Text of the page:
These books have taught us a lot.
When we grow up, we want to be Elizabeth Zimmermann. This book, which looks like it was written in 1912, has inspired devoted knitters who are endlessly knitting the project of the month. While you’re at it, pick up all the EZ you can find: Knitting Around, Elizabeth Zimmermann’s Knitting Workshop, and The Opinionated Knitter.
There cannot be too much written about finishing techniques. OK, maybe there can, but the cheerful tone and lovely design of this book makes it all look like such tidy fun that you’ll decide to stick a zipper on everything you knit.
A godsend. These two volumes will get the most math-averse English major through the basics of sweater design. If you can circle a number, you can create your own pattern. For top-down devotees, we recommend Ann Budd’s Knitter’s Handy Book of Top-Down Sweaters.
A godsend. These two volumes will get the most math-averse English major through the basics of sweater design. If you can circle a number, you can create your own pattern.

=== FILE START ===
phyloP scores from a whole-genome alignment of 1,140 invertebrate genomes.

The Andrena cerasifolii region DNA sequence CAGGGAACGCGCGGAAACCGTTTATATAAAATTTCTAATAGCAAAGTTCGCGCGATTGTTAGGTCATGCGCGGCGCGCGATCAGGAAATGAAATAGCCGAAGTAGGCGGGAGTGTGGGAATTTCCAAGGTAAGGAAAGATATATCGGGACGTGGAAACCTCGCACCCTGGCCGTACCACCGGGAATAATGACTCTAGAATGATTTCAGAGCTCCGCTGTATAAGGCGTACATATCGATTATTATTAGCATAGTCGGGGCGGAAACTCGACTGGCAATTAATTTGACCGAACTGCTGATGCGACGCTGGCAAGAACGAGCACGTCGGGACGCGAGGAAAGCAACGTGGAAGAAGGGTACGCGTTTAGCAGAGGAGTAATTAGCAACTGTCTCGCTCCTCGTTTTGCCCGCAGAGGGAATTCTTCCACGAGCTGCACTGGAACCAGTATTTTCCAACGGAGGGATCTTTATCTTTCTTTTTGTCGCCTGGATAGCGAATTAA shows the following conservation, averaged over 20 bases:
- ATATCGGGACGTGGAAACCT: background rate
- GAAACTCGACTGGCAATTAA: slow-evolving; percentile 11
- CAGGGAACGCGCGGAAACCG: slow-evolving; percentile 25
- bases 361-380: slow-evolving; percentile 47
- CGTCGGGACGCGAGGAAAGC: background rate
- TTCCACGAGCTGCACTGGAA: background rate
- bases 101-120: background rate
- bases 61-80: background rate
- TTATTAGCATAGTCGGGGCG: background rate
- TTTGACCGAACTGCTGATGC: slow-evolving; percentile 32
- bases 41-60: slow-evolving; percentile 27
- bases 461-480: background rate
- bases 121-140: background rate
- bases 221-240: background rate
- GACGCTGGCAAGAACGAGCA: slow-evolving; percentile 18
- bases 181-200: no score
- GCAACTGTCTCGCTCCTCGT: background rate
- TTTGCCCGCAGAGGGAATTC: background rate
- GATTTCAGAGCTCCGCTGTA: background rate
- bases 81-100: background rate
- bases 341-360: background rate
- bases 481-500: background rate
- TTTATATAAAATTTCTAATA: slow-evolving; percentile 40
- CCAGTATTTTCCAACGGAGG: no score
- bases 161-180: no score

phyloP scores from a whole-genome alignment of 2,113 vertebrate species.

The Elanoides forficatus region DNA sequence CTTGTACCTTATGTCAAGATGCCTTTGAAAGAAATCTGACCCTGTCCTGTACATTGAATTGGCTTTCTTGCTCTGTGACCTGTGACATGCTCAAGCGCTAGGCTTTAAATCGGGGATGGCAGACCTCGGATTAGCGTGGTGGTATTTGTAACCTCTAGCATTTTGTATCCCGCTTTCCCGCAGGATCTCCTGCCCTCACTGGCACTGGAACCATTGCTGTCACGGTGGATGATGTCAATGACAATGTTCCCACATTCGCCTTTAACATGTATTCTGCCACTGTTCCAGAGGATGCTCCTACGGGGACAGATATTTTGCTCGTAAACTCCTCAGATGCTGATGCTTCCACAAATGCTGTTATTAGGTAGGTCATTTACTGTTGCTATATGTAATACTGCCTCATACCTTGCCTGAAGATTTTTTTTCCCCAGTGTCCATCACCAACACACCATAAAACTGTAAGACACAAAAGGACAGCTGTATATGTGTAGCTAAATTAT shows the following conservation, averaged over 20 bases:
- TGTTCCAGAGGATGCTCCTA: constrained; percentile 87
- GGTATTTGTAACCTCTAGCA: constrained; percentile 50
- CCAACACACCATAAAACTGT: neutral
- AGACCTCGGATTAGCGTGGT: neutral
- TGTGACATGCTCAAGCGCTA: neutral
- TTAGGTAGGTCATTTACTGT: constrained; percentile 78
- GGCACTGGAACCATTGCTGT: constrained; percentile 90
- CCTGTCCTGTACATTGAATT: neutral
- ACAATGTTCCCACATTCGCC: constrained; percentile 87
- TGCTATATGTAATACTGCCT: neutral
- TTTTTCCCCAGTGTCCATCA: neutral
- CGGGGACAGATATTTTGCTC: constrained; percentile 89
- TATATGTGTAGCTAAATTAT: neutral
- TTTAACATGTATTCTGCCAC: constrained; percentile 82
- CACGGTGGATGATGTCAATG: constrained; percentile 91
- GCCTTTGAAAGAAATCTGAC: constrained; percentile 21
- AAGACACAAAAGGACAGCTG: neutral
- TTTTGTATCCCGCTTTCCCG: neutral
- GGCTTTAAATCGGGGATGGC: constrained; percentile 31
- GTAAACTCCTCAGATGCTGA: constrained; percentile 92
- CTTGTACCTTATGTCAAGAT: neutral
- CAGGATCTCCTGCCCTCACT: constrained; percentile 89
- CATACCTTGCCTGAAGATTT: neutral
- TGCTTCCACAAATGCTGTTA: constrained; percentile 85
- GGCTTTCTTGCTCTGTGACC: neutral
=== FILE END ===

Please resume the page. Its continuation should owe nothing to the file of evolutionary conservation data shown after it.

In one slim volume, a world of how-to (and why-to) knowledge from the reigning monarch of knitting technique. Keep it handy—the WiFi goes down sometimes, you know.
Ah! A manifesto! Such a distinctive voice here, and so much to chew on. Zilboorg exhorts us to free ourselves from written patterns and “regain our illiteracy.” We like the way she admits to sloth and self-indulgence right there in the acknowledgments. We’re still faking industry and generosity.
This is the book that will liberate you from patterns. Over thirty years old, and timeless.
The book that first opened our eyes to the rich world of knitting, spinning, dyeing, and fiber farming in America. A lot has changed since then, making this stunningly beautiful snapshot all the more precious.
The thoughtful, no-nonsense advice in Maggie Righetti’s books is the next best thing to sitting at the feet of a vastly experienced knitter. She shares the tricks of the trade, in plain English indeed.
Her 1971 book is as fresh as new paint. We still have a quibble with the title—the only tears we’ve ever wept while knitting have been those of abject joy at the realization that, for a short while, we are freed from daily life.